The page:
AMONG THE IMPOSTERS is a story of the search for courage to stand up to a totalitarian government; the coming of age realization that there are false people in the world who would claim friendship but offer betrayal for their own venal purposes; the ancillary realization that, from time to time, life offers only choices which represent variations on ugly outcomes; that maturity and growing sometimes means choosing and accepting the least of all possible evils. It's also worth pointing out that, as a young adult novel, AMONG THE IMPOSTERS also cleverly plays up the value of education, study and motivation without slipping into the trap of preaching or scolding recalcitrant or perhaps unmotivated young students.

If you have yet to read AMONG THE HIDDEN, do yourself a favour and set this book aside for a spell. Go back and start at the beginning of the SHADOW CHILDREN series, a most worthy addition to the growing canon of young adult literature, a genre that has blossomed most wonderfully in the last twenty years. The books are short (no more than 3 to 4 hours for a typical adult reader, I should think) but they are powerful, moving, absorbing, and compelling - so much so that I wonder if a typical young adult reader is capable of absorbing all of the messages that Margaret Peterson Haddix has actually put on offer. Maybe or maybe not? ... but I'm positive that any young reader will enjoy it and put on their thinking cap to consider what they've read when they're finished.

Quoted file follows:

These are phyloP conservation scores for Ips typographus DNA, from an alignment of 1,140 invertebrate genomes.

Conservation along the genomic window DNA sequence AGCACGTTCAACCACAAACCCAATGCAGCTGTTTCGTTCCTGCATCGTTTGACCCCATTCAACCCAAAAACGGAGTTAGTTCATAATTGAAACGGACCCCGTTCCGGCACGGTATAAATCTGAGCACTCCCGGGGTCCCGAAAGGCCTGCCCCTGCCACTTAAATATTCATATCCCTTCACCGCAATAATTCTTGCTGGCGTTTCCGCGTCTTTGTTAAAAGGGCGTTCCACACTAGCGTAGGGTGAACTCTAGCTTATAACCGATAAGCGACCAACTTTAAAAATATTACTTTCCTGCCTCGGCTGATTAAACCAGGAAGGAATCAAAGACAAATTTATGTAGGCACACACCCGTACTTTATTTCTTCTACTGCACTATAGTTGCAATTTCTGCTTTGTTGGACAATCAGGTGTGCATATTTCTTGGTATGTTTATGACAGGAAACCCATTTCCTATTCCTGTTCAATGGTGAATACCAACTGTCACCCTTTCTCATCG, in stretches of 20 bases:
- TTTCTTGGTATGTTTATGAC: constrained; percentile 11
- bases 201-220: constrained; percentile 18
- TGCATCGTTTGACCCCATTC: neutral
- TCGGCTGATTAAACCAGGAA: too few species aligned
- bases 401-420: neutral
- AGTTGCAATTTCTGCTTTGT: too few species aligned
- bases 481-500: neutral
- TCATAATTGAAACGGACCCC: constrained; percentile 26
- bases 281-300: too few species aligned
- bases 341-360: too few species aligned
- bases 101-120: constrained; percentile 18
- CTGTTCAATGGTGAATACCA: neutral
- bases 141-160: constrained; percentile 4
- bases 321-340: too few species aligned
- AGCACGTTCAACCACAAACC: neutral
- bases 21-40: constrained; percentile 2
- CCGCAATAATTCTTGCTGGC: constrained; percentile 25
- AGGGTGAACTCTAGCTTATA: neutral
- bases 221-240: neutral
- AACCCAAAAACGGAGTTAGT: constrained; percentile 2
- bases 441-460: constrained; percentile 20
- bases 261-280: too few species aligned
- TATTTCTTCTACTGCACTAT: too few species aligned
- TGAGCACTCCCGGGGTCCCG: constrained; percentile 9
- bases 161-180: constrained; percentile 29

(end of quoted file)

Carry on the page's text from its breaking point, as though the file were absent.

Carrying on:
I'm looking forward with bated breath to reading AMONG THE BETRAYED.

Paul Weiss


The Book of Negroes: A Novel (Movie Tie-in Edition)  (Movie Tie-in Editions)
The Book of Negroes: A Novel (Movie Tie-in Edition) (Movie Tie-in Editions)
by Lawrence Hill
Edition: Paperback
Price: $11.59
69 used & new from $7.45

9 of 9 people found the following review helpful